Much begins with eggs, of course, unless it begins with chickens. But leaving aside that old conundrum (which came first?) for now, it’s certainly true that eggs are synonymous with spring and new beginning in a way chickens never will be. That’s why hard-boiled eggs get painted glorious colors for Easter and also why we hunt for them–opportunity and fresh starts come mostly to seekers.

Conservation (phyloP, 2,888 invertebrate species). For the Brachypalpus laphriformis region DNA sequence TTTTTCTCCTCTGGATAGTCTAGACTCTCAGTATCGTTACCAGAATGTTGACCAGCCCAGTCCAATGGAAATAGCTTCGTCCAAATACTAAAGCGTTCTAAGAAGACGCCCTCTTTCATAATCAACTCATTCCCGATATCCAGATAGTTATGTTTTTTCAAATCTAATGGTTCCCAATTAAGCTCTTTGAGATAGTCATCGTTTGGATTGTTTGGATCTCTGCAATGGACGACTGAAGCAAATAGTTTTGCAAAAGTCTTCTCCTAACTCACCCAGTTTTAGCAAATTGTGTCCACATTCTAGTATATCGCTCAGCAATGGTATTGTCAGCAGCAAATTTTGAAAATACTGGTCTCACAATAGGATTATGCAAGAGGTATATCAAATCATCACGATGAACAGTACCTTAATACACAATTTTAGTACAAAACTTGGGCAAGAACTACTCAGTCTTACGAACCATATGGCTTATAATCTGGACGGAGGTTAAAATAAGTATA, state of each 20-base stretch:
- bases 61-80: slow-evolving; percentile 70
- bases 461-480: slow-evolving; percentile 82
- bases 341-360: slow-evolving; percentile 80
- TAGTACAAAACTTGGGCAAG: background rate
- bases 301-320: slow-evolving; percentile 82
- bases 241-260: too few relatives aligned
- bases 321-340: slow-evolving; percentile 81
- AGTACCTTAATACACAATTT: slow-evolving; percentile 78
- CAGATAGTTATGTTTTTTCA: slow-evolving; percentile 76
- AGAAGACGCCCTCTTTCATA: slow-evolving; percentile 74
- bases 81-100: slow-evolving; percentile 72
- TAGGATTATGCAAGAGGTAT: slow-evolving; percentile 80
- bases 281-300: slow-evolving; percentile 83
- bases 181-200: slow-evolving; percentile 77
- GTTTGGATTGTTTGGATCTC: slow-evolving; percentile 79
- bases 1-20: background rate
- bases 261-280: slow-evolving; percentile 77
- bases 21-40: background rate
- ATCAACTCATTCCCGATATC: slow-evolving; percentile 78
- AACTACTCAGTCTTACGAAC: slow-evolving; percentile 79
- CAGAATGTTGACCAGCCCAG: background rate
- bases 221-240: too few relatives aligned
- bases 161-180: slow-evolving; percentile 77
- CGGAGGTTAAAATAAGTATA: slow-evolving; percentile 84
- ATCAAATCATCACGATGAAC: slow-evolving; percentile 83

With such a potent place in our culture, eggs naturally have an interesting place in the language, too. Eggs pop up a lot, as the newly revamped Dictionary.com tells us. (Dictionary.com is another good place to hunt for colorful things!) Egghead, lay an egg, teach your grandmother to suck eggs, egg on your face, walk on eggshells, nest eggs, eggs all in one basket, egg someone on–that’s just a taste, if you will. These egg expressions are remarkably broad. (You might tell a whole story by just scrambling egg phrases together.) The most fun modern usage is the popular “Easter Eggs” that dot movies and video games, especially in popular franchises. Here, as Dictionary.com explains, an Easter egg is: